WP-CLI: command and conquer!

Presented at WordCamp Kansas City 2016

I use WP-CLI just about every day. It’s become a central part of my daily life as a WordPress programmer. And it’s not just useful for managing core, there’s a growing list of plugins that have WP-CLI commands baked-in, too.

In this article, we won’t be talking about what WP-CLI is or how to use it — we’ve previously covered how to use WP-CLI. Instead, we will look at how to create custom WP-CLI commands inside our plugins. That’s right, it’s time to get our hands dirty and build something awesome!

Loading our command

The developer API for adding custom commands depends on WP-CLI being loaded, so we’ll want to make sure it’s running when we attempt to register our custom command.

Additionally, if we are in CLI mode then there are likely many additional files in the plugin that don’t need to be loaded at all (such as admin screens).

When I build a plugin, I often put all of the code for my custom command inside its own file. Then in my main plugin file, I identify the point where everything that my CLI command requires has been loaded, then require my custom command file only when WP-CLI is running and return early to avoid loading anything else.

Example

WP-CLI Custom Command Example

Let’s break down the example above:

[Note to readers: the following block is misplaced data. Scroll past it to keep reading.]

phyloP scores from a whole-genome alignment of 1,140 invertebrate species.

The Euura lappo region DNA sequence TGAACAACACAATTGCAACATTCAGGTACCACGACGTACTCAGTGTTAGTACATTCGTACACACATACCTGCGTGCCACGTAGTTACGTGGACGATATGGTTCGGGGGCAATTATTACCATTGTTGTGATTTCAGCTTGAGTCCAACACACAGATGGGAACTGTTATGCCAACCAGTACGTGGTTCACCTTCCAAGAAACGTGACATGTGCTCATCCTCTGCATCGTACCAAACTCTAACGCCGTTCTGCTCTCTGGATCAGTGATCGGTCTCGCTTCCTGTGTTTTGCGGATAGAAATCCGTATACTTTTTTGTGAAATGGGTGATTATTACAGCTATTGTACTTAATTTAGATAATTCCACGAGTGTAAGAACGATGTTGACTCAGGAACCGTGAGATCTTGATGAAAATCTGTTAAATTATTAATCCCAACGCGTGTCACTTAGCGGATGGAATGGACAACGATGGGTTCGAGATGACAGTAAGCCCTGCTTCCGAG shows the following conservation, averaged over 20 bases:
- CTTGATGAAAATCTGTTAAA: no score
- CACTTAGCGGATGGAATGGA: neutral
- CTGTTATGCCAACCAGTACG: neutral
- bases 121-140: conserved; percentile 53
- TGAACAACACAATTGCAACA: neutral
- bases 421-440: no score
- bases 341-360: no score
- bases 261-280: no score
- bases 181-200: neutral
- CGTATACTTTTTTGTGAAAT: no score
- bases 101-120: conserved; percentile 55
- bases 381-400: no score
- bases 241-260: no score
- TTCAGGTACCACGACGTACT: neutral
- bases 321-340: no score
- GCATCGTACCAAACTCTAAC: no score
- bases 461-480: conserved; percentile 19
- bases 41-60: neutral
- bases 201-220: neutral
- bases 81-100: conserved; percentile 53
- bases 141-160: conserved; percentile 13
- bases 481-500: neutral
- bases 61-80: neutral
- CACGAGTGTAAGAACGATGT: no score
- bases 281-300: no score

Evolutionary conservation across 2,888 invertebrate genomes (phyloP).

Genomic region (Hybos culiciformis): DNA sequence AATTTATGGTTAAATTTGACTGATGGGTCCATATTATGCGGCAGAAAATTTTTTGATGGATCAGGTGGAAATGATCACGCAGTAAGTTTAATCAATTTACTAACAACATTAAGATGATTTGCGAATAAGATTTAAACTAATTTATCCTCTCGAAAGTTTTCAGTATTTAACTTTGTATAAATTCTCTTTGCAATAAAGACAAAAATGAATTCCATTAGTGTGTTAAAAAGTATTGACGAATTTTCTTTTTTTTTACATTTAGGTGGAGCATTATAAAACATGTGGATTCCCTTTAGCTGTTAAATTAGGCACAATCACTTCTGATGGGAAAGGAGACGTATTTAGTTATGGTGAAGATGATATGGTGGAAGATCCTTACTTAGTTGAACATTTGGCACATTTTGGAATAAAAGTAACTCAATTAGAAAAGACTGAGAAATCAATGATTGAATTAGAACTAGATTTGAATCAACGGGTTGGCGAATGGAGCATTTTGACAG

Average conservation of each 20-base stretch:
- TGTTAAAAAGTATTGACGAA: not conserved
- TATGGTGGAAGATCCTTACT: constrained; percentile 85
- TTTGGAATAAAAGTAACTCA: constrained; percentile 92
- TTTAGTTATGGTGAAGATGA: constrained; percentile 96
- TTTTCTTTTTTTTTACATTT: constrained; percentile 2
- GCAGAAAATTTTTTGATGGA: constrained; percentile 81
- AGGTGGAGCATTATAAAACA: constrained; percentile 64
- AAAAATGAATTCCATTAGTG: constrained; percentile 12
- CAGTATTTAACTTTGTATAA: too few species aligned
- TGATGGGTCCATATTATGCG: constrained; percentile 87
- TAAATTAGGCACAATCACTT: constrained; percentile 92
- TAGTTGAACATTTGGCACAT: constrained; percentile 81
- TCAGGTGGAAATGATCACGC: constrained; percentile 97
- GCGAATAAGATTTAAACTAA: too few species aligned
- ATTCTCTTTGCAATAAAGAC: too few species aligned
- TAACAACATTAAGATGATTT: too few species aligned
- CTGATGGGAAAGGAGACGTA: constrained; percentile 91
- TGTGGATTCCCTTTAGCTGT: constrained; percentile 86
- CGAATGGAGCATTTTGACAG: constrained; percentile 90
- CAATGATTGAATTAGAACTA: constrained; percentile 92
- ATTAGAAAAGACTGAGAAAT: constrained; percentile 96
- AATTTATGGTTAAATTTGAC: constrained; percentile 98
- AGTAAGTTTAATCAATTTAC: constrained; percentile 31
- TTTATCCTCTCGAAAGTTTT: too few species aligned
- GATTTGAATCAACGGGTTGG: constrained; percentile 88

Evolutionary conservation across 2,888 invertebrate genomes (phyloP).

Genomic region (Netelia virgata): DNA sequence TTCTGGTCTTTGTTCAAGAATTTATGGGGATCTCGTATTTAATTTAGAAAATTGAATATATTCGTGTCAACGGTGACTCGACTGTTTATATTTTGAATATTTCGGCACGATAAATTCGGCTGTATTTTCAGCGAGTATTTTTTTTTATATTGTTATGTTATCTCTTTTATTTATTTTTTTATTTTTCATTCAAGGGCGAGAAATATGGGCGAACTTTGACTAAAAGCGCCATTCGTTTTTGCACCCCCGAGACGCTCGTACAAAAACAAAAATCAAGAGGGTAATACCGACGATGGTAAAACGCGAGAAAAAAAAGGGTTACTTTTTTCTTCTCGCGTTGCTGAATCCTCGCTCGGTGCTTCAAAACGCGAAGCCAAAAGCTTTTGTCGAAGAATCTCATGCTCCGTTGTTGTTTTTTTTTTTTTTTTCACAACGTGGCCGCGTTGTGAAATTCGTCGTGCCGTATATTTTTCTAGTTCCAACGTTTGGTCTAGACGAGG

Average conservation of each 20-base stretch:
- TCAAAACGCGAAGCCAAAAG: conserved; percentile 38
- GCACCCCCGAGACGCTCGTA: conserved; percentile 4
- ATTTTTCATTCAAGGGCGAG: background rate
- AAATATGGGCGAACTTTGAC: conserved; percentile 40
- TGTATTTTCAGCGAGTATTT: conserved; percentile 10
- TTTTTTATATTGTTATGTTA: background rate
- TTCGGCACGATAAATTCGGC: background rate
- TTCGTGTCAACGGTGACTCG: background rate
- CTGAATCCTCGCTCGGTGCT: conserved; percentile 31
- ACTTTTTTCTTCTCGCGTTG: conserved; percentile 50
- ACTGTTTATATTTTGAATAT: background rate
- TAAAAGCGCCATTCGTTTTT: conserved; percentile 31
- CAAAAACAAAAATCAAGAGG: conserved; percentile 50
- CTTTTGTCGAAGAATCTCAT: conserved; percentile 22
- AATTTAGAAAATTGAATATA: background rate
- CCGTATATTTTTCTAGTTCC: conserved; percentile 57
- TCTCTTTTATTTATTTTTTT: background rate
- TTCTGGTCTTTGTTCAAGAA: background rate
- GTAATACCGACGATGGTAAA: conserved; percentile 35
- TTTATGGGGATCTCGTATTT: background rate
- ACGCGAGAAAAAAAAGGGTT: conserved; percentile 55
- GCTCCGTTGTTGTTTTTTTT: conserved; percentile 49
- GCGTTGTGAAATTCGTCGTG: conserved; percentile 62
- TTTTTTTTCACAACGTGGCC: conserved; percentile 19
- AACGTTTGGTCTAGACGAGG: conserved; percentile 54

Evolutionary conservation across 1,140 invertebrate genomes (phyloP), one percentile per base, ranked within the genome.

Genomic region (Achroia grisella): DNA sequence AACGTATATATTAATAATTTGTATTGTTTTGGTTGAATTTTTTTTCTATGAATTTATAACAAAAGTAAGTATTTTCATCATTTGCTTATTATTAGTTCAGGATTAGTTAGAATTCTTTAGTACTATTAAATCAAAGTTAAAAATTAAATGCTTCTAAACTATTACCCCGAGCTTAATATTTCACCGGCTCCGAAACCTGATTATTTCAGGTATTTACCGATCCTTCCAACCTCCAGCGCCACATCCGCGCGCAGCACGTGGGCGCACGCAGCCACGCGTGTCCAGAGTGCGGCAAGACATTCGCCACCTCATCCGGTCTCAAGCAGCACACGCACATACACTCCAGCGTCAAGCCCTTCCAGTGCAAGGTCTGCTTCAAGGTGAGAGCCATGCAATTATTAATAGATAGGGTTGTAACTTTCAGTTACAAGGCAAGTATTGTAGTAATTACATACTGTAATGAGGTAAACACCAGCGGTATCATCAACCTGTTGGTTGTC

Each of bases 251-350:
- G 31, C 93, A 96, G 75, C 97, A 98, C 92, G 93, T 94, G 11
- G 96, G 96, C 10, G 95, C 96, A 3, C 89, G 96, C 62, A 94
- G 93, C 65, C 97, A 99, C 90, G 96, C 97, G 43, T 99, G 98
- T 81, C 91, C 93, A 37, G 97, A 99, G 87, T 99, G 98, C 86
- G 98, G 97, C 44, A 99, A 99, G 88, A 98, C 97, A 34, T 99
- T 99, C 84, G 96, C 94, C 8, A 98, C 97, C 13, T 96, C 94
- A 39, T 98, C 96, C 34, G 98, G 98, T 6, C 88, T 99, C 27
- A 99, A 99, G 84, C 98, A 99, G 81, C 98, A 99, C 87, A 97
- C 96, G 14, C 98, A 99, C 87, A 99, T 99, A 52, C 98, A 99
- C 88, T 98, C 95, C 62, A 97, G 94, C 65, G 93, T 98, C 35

1. We are always loading the API and Settings classes (presumably our CLI command must need these too).
  2. We are only loading our custom command when the WP_CLI constant is defined, which is a handy way to know we are running WordPress in CLI mode.
  3. We are returning early in the construct, which stops execution and prevents the class-admin.php file from loading. We are in CLI mode after all, so there’s no need to load anything related to the admin area.

Registering our command

Now that we have properly loaded our command, let’s open up class-cli.php and start working with the WP-CLI developer API to register our command.

It’s as easy as creating a class, and using WP_CLI::add_command() to register it.

Example

Register Command Example

Let’s break down the example above:

  1. We are registering a custom command called my-plugin using WP_CLI::add_command on the last line.
  2. The custom command points to the My_Plugin_Command class.
  3. Since greet() is a public method, a sub-command called greet is automatically registered.
  4. Since get_year() is a private method, we can only call it inside our class.

Alright, let’s try it out in the terminal:

WP-CLI Register Command Terminal

We just wrote a custom command. Pretty cool!

Pro tip: It’s important to register a command that is unique to your plugin or project. Think of it as the namespace that all of your sub-commands will live under.

Understanding args

WP-CLI command methods accept two types of arguments: positional and associative.

Let’s go a little deeper with our greet sub-command, and allow the user to control who the greeting is for using positional arguments.

Example

WP-CLI Positional Arg Example

Let’s break down the example above:

  1. Positional arguments are passed in the $args array.
  2. Each argument can be accessed using its numeric index, starting with zero.

Alright, let’s try it out in the terminal:

WP-CLI Positional Arg Terminal